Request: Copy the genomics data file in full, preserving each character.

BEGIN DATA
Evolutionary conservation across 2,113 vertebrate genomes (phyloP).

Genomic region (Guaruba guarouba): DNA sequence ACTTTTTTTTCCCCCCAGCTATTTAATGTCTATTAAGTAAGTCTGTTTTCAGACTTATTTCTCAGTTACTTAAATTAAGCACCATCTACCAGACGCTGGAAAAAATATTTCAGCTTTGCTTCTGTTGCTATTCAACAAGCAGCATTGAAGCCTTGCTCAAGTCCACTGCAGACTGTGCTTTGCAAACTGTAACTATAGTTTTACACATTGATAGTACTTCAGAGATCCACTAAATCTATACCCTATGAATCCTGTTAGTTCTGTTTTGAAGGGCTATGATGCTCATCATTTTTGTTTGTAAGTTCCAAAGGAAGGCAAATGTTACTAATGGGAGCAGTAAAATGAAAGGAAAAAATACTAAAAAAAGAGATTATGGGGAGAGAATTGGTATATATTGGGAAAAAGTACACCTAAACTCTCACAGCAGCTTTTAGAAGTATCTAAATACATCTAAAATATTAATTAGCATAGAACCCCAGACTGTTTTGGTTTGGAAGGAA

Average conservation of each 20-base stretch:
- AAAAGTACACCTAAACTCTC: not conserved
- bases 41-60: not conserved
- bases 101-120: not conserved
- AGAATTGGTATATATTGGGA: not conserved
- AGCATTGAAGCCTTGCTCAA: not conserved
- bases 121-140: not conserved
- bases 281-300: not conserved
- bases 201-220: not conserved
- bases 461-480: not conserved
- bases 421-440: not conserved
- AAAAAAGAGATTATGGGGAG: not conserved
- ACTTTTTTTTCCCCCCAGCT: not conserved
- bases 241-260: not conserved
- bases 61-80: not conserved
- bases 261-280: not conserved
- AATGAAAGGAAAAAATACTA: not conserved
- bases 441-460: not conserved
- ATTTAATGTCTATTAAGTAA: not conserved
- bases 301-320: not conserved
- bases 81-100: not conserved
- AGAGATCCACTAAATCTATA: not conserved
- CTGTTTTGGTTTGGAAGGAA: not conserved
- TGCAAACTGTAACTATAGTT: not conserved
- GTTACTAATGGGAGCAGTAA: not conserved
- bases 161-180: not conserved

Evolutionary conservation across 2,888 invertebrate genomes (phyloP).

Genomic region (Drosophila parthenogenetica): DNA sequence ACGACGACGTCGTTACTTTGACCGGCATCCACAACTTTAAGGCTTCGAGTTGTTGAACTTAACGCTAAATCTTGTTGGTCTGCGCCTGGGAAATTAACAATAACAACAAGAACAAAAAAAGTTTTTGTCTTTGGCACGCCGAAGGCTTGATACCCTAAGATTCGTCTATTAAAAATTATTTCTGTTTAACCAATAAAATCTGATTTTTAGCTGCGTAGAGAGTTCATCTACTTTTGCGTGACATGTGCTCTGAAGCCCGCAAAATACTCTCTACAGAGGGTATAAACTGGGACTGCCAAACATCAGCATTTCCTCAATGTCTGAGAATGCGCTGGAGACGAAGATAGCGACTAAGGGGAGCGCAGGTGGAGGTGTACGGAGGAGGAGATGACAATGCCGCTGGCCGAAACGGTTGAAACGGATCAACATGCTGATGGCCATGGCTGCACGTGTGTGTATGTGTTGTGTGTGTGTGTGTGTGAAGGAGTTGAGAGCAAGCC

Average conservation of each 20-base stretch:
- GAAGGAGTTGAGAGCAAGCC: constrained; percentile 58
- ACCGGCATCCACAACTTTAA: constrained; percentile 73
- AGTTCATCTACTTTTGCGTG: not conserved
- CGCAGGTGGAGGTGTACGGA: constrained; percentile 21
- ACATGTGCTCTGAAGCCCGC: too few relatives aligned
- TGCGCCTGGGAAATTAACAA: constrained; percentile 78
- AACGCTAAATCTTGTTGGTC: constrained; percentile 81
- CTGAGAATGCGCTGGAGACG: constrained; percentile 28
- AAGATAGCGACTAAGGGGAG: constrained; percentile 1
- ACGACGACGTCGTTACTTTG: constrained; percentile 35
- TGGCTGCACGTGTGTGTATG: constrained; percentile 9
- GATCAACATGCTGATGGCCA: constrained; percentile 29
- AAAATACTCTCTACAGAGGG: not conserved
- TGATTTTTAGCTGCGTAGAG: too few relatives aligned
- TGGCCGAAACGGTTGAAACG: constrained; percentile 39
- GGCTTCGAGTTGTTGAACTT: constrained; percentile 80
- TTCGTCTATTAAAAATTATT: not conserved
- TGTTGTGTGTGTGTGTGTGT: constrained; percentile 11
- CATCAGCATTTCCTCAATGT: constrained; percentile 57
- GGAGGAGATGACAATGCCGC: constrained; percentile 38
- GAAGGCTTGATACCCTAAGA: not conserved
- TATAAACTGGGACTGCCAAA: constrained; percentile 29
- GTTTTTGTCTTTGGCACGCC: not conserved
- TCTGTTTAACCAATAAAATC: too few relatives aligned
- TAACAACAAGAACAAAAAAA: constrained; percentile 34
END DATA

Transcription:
Evolutionary conservation across 2,113 vertebrate genomes (phyloP).

Genomic region (Guaruba guarouba): DNA sequence ACTTTTTTTTCCCCCCAGCTATTTAATGTCTATTAAGTAAGTCTGTTTTCAGACTTATTTCTCAGTTACTTAAATTAAGCACCATCTACCAGACGCTGGAAAAAATATTTCAGCTTTGCTTCTGTTGCTATTCAACAAGCAGCATTGAAGCCTTGCTCAAGTCCACTGCAGACTGTGCTTTGCAAACTGTAACTATAGTTTTACACATTGATAGTACTTCAGAGATCCACTAAATCTATACCCTATGAATCCTGTTAGTTCTGTTTTGAAGGGCTATGATGCTCATCATTTTTGTTTGTAAGTTCCAAAGGAAGGCAAATGTTACTAATGGGAGCAGTAAAATGAAAGGAAAAAATACTAAAAAAAGAGATTATGGGGAGAGAATTGGTATATATTGGGAAAAAGTACACCTAAACTCTCACAGCAGCTTTTAGAAGTATCTAAATACATCTAAAATATTAATTAGCATAGAACCCCAGACTGTTTTGGTTTGGAAGGAA

Average conservation of each 20-base stretch:
- AAAAGTACACCTAAACTCTC: not conserved
- bases 41-60: not conserved
- bases 101-120: not conserved
- AGAATTGGTATATATTGGGA: not conserved
- AGCATTGAAGCCTTGCTCAA: not conserved
- bases 121-140: not conserved
- bases 281-300: not conserved
- bases 201-220: not conserved
- bases 461-480: not conserved
- bases 421-440: not conserved
- AAAAAAGAGATTATGGGGAG: not conserved
- ACTTTTTTTTCCCCCCAGCT: not conserved
- bases 241-260: not conserved
- bases 61-80: not conserved
- bases 261-280: not conserved
- AATGAAAGGAAAAAATACTA: not conserved
- bases 441-460: not conserved
- ATTTAATGTCTATTAAGTAA: not conserved
- bases 301-320: not conserved
- bases 81-100: not conserved
- AGAGATCCACTAAATCTATA: not conserved
- CTGTTTTGGTTTGGAAGGAA: not conserved
- TGCAAACTGTAACTATAGTT: not conserved
- GTTACTAATGGGAGCAGTAA: not conserved
- bases 161-180: not conserved

Evolutionary conservation across 2,888 invertebrate genomes (phyloP).

Genomic region (Drosophila parthenogenetica): DNA sequence ACGACGACGTCGTTACTTTGACCGGCATCCACAACTTTAAGGCTTCGAGTTGTTGAACTTAACGCTAAATCTTGTTGGTCTGCGCCTGGGAAATTAACAATAACAACAAGAACAAAAAAAGTTTTTGTCTTTGGCACGCCGAAGGCTTGATACCCTAAGATTCGTCTATTAAAAATTATTTCTGTTTAACCAATAAAATCTGATTTTTAGCTGCGTAGAGAGTTCATCTACTTTTGCGTGACATGTGCTCTGAAGCCCGCAAAATACTCTCTACAGAGGGTATAAACTGGGACTGCCAAACATCAGCATTTCCTCAATGTCTGAGAATGCGCTGGAGACGAAGATAGCGACTAAGGGGAGCGCAGGTGGAGGTGTACGGAGGAGGAGATGACAATGCCGCTGGCCGAAACGGTTGAAACGGATCAACATGCTGATGGCCATGGCTGCACGTGTGTGTATGTGTTGTGTGTGTGTGTGTGTGAAGGAGTTGAGAGCAAGCC

Average conservation of each 20-base stretch:
- GAAGGAGTTGAGAGCAAGCC: constrained; percentile 58
- ACCGGCATCCACAACTTTAA: constrained; percentile 73
- AGTTCATCTACTTTTGCGTG: not conserved
- CGCAGGTGGAGGTGTACGGA: constrained; percentile 21
- ACATGTGCTCTGAAGCCCGC: too few relatives aligned
- TGCGCCTGGGAAATTAACAA: constrained; percentile 78
- AACGCTAAATCTTGTTGGTC: constrained; percentile 81
- CTGAGAATGCGCTGGAGACG: constrained; percentile 28
- AAGATAGCGACTAAGGGGAG: constrained; percentile 1
- ACGACGACGTCGTTACTTTG: constrained; percentile 35
- TGGCTGCACGTGTGTGTATG: constrained; percentile 9
- GATCAACATGCTGATGGCCA: constrained; percentile 29
- AAAATACTCTCTACAGAGGG: not conserved
- TGATTTTTAGCTGCGTAGAG: too few relatives aligned
- TGGCCGAAACGGTTGAAACG: constrained; percentile 39
- GGCTTCGAGTTGTTGAACTT: constrained; percentile 80
- TTCGTCTATTAAAAATTATT: not conserved
- TGTTGTGTGTGTGTGTGTGT: constrained; percentile 11
- CATCAGCATTTCCTCAATGT: constrained; percentile 57
- GGAGGAGATGACAATGCCGC: constrained; percentile 38
- GAAGGCTTGATACCCTAAGA: not conserved
- TATAAACTGGGACTGCCAAA: constrained; percentile 29
- GTTTTTGTCTTTGGCACGCC: not conserved
- TCTGTTTAACCAATAAAATC: too few relatives aligned
- TAACAACAAGAACAAAAAAA: constrained; percentile 34